Whether you want to build your distillery from the ground up, expand what you already have, or modify an existing building; your first step is always the same. In fact, your first step and every step after that should always be the same. It doesn’t matter if this is your first build or your 100th, a process-focused structure is key to reaching the finish line.
If you decide to engage any professionals to support and manage your build, it’s critical they follow a process and this should be a key question you ask when selecting partners to engineer and build your distillery. If you decide to do it alone, there are some great tools you can use to get you there. I like Project Management Institute’s (www.pmi.org) project execution by phase model. It’s a great guide and there is a lot of information out there on how to apply it.
But I’m here to talk about Haskell’s Project Delivery Model. It shares many similarities to PMI and other models out there, but was custom built for the unique complexities of engineering and building a manufacturing facility with production throughput requirements.
Step One: Define the Opportunity
Before you can build anything, you must clearly identify what you want to make and how much you want to make of it. In spirits, this is the type of product: be it barrel-aged whiskey, flavored vodka, or a spiced rum. Whatever you choose, each product requires a different production process, which can mean different equipment, different energy needs, and different facility requirements. In this early stage, creating block diagrams can help you visualize each step of the process and enable you to make important choices about raw materials; equipment needs; distilling, blending and bottling strategies; and storage needs. Once developed, your block diagram will become the foundation for all planning moving forward from budgeting, feasible production schedules, equipment layout, and space needs.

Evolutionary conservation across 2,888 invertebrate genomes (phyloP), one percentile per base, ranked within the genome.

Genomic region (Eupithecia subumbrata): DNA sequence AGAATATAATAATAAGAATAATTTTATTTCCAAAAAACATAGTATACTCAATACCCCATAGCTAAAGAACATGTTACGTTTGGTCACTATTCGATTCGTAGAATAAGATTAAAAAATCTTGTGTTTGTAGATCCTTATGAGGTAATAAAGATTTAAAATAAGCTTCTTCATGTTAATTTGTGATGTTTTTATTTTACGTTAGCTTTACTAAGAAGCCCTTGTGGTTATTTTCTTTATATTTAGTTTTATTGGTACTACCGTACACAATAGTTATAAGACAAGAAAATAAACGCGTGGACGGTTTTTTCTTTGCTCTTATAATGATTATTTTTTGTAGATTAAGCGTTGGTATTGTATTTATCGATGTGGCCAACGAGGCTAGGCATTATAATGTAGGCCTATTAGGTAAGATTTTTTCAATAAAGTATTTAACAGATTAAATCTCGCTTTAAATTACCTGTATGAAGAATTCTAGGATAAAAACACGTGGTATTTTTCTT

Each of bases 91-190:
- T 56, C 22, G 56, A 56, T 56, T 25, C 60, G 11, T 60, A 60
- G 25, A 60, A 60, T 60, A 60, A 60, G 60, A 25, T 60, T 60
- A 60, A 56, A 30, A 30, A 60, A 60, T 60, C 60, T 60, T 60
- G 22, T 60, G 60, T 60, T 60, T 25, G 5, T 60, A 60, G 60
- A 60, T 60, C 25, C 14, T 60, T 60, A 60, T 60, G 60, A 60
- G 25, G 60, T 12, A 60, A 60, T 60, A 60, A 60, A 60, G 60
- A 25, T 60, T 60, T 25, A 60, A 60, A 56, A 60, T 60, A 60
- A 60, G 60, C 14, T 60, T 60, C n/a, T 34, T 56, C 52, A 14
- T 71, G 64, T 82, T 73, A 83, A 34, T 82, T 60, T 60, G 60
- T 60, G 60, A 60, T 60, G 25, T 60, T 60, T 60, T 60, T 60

What to consider at this stage:
- Rough Order of Magnitude Budget: First efforts at pricing will generate a range of what the project will cost, but this will provide you direction moving forward as you zero in towards a definitive cost in more specific areas.
- Forecasting Your Production: Knowing your ultimate production goals will be necessary to sizing your process and facility.
- Production Scheduling: How many shifts are you running? With a typical one shift / five days per week schedule, this gives you approximately 240 working days per year when you take out time for holidays and maintenance.
Try to avoid this:
Most Common Mistake We See: Purchasing the land or buying a building before defining your process. The code and zoning requirements of each location are unique. Understanding these and what the cost implications are to manage them are critical to maintaining your budget.
For the next Beer, Wine & Spirits blog we will discuss the second step in How to Build a Distillery: Building the (Right) Team.
Ryan Hollister Ryan.Hollister@haskell.com.